A black veteran appeared at the Republican debate on Thursday night to talk about the strain between police and the communities they serve.
“There are great tools like body cameras that can protect both officers and citizens, but we all currently have better cameras in our pockets than in our precincts,” said the veteran, Mark Watson, a YouTube tech reviewer who lives near Ferguson, Missouri. “Why aren't we using the technology available to better protect our communities?”
It was a thoughtful question. Too bad only one candidate got to answer it—Sen. Rand Paul, who spoke for exactly 61 seconds before Fox News took a commercial break.
“You know, I have supported legislation to allow body cameras,” said the senator before rattling off a number of dismal statistics about people in Ferguson being hit with civil fines.
“I think something has to change," he went on. "I think it's a big thing that our party needs to be part of, and I've been a leader in Congress on trying to bring about criminal justice reform."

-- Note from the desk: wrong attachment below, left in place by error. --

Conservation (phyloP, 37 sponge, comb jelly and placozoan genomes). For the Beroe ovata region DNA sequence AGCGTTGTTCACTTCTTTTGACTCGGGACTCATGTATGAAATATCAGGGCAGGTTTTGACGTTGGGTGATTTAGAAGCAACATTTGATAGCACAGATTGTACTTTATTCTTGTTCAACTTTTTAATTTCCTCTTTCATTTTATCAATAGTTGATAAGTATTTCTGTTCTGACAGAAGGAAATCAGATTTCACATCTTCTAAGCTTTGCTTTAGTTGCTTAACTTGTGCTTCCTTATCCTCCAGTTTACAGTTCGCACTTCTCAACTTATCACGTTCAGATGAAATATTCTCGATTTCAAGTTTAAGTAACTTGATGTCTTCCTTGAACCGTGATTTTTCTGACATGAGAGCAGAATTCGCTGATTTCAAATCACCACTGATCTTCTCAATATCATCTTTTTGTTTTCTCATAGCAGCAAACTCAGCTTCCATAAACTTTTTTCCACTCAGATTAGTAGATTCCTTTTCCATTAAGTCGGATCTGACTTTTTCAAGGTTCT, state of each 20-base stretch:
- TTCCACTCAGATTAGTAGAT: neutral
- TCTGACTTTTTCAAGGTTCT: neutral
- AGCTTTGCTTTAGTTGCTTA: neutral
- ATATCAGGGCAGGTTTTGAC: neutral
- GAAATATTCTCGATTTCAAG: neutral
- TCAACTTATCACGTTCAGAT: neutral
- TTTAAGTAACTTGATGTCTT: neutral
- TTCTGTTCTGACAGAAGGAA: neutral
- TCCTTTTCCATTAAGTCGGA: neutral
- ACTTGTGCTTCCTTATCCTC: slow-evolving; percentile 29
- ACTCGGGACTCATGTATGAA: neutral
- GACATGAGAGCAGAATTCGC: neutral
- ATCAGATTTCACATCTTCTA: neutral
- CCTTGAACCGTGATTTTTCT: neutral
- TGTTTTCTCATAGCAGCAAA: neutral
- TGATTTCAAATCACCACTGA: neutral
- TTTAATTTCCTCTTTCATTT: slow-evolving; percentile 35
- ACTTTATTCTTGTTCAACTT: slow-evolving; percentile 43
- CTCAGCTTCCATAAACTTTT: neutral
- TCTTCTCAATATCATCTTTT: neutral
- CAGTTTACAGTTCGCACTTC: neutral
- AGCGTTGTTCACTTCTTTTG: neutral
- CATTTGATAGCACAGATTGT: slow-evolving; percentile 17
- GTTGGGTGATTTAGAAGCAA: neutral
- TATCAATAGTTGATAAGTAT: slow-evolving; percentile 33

As Paul wrapped up, moderator Bret Baier went to commercial. No other candidates were asked about police and black lives.
"This debate is just getting started," Baier said. "Coming up, the role of the federal government."
The debate also gave relatively light treatment to two other problems that disproportionately hit people of color and working-class Americans.
A question about the water poisoning crisis in Flint, Michigan, and another about Islamophobia were addressed by one candidate each before moderators moved on.
Those questions were also given to the moderate candidates on stage. Gov. John Kasich was asked to address the water crisis, while former Gov. Jeb Bush was asked to respond to the question about Islamophobia.